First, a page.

Researchers considered nut consumption levels as never (n = 145; median age, 64 years), less than one serving per month (n = 98; median age, 60 years), one to three servings per month (n = 211; median age, 58 years), one serving per week (n = 214; median age, 59 years), or two or more servings per week (n = 158; median age, 62 years).

Compared with patients who did not eat nuts, those in the highest category of consumption demonstrated improved DFS (HR = 0.58; 95% CI, 0.37-0.92) and OS (HR = 0.43; 95% CI, 0.25-0.74), with a trend toward improved RFS (HR = 0.7; 95% CI, 0.42-1.16).

Subgroup analyses showed the improvement was confined to consumption of tree nuts — which include almonds, walnuts, hazelnuts, cashews and pecans — for DFS (HR = 0.54; 95% CI, 0.34-0.85) and OS (HR = 0.47; 95% CI, 0.27-0.82).

Researchers found no association between the consumption of peanut butter and improved outcomes.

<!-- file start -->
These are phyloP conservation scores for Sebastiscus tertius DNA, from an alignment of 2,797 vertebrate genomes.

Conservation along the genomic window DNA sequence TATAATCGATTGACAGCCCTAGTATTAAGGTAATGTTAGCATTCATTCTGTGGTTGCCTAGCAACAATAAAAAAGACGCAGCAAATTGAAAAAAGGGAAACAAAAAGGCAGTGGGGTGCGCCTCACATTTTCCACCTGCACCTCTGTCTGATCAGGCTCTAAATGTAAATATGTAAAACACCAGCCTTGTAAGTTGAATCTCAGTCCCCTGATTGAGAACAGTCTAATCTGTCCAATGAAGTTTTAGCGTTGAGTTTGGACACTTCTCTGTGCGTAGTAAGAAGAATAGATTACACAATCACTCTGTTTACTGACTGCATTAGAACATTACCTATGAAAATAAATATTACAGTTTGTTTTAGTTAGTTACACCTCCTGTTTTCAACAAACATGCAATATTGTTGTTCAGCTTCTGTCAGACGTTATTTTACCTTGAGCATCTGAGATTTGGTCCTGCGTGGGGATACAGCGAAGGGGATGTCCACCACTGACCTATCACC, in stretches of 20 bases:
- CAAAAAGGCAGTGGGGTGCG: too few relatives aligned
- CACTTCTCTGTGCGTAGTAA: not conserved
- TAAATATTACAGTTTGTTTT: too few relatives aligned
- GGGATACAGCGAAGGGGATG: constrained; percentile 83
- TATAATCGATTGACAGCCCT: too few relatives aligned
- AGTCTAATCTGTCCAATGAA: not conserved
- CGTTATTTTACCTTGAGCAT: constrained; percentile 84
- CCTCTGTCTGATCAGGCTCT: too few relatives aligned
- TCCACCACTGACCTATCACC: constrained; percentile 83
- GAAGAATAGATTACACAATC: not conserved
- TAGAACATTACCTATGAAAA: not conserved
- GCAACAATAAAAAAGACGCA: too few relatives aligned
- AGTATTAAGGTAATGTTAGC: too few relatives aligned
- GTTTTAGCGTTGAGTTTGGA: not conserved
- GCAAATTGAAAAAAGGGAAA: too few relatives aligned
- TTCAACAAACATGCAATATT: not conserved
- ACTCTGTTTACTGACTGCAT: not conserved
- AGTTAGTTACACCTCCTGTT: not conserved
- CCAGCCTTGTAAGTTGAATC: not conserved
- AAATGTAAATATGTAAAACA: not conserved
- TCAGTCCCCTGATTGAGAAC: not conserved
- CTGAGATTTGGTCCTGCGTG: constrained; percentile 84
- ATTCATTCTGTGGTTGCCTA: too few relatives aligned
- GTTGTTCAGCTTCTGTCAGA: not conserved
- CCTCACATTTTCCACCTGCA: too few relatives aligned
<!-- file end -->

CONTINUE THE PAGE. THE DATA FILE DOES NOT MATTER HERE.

The association of total nut intake on improved outcomes persisted in analyses that considered other known colon cancer recurrence risk factors.

Patients may be wary of nut consumption due to their greater fat content, according to the researchers.

“People ask me if increasing nut consumption will lead to obesity, which leads to worse outcomes,” Fuchs said. “But, what’s really interesting is that in our studies, and across the scientific literature in general, regular consumers of nuts tend to be leaner.”

Researchers noted the study may be limited by the self-reported nut intake and measurement error. Also, although the findings further support the role of diet and lifestyle as modifiable risk factors for colon cancer, the observation study does not support causality.